What is Pilates?
Pilates is an exercise that focuses on strength, muscle toning, body control, and flexibility without building bulk. Its main emphasis? Strengthening the core and aligning the spine. Like yoga, Pilates is a very disciplined practice, and it is one that needs to be done on a regular basis in order to benefit and see results.
Pilates is a more “modern” exercise than yoga, as it is considered a “dance party” and was developed in the early 20th century by Joseph Pilates. In addition to routines and exercises on a mat, pilates also utilizes different equipment, such as the Pilates cadillac, reformer, tower, magic circle, and more. Each is designed to help accelerate the process of stretching, strengthening, and aligning the body, and increasing core strength.
There are six key principles of Pilates: concentration, control, centering, breathing, flow, and precision. When these key principles are used in conjunction with a positive mindset — that you are creating a leaner and better you from your core muscles out, Pilates can help you break a sweat and give you that toned body you’ve been after. The slower the pace of a Pilates class, the more meditative and stress relieving it can be. Likewise, the faster the pace, the more challenging it gets.
You see, while both yoga and Pilates have the same goal of focusing on technique, breathing, and alignment when doing the poses, they do have some differences. Depending on what you’re trying to achieve, one exercise might be more well-suited for you.
Yoga vs. Pilates: How are they similar?
Yoga and pilates are two similar exercises that focus on the mind and body while building muscle without bulk, strengthening the core, and improving flexibility. They both require a great amount of discipline, focus, and breath control.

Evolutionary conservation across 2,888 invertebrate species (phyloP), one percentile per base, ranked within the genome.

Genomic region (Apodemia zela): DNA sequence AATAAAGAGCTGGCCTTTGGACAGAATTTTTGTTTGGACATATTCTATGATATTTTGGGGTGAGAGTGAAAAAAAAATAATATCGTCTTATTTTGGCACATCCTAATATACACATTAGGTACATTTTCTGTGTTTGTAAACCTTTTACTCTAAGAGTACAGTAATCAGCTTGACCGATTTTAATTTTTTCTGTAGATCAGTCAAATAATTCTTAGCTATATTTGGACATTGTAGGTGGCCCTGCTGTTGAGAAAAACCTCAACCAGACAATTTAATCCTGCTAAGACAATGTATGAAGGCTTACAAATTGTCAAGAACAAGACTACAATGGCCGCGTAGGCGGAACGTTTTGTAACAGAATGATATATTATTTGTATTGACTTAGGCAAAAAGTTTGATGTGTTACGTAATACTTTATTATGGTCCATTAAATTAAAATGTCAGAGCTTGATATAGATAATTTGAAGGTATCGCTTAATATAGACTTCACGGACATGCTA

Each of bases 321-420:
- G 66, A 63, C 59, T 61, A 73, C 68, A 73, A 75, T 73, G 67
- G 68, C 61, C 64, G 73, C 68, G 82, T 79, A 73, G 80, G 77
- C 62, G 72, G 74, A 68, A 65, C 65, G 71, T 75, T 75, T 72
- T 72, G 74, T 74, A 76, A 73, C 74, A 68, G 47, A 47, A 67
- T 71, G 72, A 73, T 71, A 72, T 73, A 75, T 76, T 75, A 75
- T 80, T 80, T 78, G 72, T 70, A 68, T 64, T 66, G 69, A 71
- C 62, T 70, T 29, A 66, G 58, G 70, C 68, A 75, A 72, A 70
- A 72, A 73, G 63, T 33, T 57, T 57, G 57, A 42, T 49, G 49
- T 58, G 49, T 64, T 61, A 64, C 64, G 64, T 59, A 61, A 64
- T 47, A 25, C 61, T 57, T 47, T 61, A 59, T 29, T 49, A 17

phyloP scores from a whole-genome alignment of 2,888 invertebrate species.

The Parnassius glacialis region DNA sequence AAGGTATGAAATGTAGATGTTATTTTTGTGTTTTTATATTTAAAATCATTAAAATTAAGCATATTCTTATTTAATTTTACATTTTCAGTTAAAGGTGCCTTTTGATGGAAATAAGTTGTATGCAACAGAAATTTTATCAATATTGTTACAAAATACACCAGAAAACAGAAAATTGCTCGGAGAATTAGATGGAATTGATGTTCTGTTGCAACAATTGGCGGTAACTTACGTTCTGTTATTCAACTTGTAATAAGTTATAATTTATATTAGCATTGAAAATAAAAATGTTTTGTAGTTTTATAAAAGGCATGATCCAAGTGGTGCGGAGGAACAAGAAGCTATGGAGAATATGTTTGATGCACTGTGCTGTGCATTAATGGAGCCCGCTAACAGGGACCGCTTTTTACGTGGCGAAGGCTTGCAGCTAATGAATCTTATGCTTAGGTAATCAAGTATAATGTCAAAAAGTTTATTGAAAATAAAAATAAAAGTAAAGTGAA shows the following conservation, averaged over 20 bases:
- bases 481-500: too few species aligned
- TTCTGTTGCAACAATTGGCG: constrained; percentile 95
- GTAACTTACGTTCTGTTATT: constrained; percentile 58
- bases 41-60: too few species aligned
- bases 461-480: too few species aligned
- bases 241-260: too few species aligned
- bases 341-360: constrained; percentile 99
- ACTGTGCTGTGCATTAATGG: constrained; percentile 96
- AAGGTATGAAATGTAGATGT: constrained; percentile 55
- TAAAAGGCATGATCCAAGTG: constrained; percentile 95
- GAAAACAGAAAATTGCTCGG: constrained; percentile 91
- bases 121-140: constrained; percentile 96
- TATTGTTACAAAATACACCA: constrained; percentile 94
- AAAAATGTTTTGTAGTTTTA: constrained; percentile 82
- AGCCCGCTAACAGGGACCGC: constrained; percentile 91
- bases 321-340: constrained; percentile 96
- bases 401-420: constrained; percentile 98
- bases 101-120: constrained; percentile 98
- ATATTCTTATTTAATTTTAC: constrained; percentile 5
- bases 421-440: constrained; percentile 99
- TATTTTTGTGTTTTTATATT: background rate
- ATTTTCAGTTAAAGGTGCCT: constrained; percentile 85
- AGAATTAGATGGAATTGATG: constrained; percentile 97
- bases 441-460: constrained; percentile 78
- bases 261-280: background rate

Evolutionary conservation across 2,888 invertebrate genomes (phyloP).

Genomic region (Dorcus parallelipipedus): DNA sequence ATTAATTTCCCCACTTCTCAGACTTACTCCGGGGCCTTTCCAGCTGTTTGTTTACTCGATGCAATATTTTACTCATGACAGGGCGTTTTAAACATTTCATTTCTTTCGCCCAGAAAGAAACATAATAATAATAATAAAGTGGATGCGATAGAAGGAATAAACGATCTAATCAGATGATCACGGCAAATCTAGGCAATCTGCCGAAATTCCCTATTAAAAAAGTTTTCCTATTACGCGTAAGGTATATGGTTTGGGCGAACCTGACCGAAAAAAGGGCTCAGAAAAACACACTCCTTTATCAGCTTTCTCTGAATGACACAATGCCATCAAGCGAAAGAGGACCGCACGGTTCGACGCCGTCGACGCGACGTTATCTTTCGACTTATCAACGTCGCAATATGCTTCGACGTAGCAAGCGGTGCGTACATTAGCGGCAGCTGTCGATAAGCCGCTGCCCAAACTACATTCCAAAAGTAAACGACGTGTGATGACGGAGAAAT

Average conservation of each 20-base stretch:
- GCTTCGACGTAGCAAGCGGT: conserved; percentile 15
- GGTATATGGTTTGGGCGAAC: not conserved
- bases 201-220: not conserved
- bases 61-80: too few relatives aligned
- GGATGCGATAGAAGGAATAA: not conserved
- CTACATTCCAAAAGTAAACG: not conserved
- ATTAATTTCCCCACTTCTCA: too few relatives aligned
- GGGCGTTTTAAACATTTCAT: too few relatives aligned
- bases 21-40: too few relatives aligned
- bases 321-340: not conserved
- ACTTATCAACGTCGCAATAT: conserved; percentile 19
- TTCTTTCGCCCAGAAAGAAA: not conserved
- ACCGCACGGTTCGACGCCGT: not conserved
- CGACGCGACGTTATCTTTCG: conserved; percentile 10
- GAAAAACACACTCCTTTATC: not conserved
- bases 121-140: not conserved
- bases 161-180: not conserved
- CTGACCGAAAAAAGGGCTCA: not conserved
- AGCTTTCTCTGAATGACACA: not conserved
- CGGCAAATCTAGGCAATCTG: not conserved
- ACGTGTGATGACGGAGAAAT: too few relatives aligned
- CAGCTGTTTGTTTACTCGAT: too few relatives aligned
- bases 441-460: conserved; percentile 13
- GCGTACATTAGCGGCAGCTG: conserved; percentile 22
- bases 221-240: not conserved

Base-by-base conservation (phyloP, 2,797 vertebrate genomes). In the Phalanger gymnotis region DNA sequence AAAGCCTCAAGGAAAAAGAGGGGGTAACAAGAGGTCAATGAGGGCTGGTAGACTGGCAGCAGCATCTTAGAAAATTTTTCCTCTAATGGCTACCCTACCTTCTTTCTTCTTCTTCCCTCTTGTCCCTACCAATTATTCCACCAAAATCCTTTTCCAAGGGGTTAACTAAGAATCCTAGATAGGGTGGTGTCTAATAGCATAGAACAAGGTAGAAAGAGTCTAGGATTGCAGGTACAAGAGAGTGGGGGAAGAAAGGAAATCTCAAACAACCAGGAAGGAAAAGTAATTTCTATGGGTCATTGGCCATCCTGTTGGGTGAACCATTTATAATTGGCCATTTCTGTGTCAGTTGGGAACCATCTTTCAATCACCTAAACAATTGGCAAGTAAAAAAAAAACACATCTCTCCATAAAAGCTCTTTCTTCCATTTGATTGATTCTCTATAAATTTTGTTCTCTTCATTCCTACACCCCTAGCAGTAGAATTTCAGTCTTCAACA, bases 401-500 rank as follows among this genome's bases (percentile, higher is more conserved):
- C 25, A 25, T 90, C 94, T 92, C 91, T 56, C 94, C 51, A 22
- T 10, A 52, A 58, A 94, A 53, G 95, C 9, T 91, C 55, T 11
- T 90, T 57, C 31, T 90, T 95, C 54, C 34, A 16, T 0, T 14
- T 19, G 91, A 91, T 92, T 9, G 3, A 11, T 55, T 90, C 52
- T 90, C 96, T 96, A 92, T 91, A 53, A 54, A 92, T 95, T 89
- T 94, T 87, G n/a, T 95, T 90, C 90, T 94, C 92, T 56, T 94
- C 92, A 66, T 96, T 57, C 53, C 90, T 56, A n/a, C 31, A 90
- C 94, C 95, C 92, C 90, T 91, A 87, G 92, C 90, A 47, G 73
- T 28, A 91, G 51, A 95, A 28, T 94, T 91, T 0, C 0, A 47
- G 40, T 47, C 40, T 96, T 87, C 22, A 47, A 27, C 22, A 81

Yoga vs. Pilates: How are they different?
Pilates is more about toning your core, while yoga focuses more on relaxation and flexibility. However, you can sometimes find a great yoga teacher who can teach you more about your core than a Pilates instructor. You could also find an incredible Pilates instructor that includes more mindfulness and stretching than some yoga classes.
Both practices have a wide range of difficulty, from beginner to advanced or any other level you feel comfortable in. Classes and exercises vary based on the instructor and/or practitioner’s specific goals and/or limitations. Like any workout routine, the intensity of your yoga practice or Pilates exercise can also be increased over time as the body adapts itself.
Roll out your mat and discover the combination of physical exercises and mental focus that have hooked pilates instructors and yoga practitioners around the globe! If you can’t choose between the two, no worries. You can combine Pilates with yoga to totally transform your daily routine and really reach your goals. Just remember to stay focused, feel the flow, and breathe!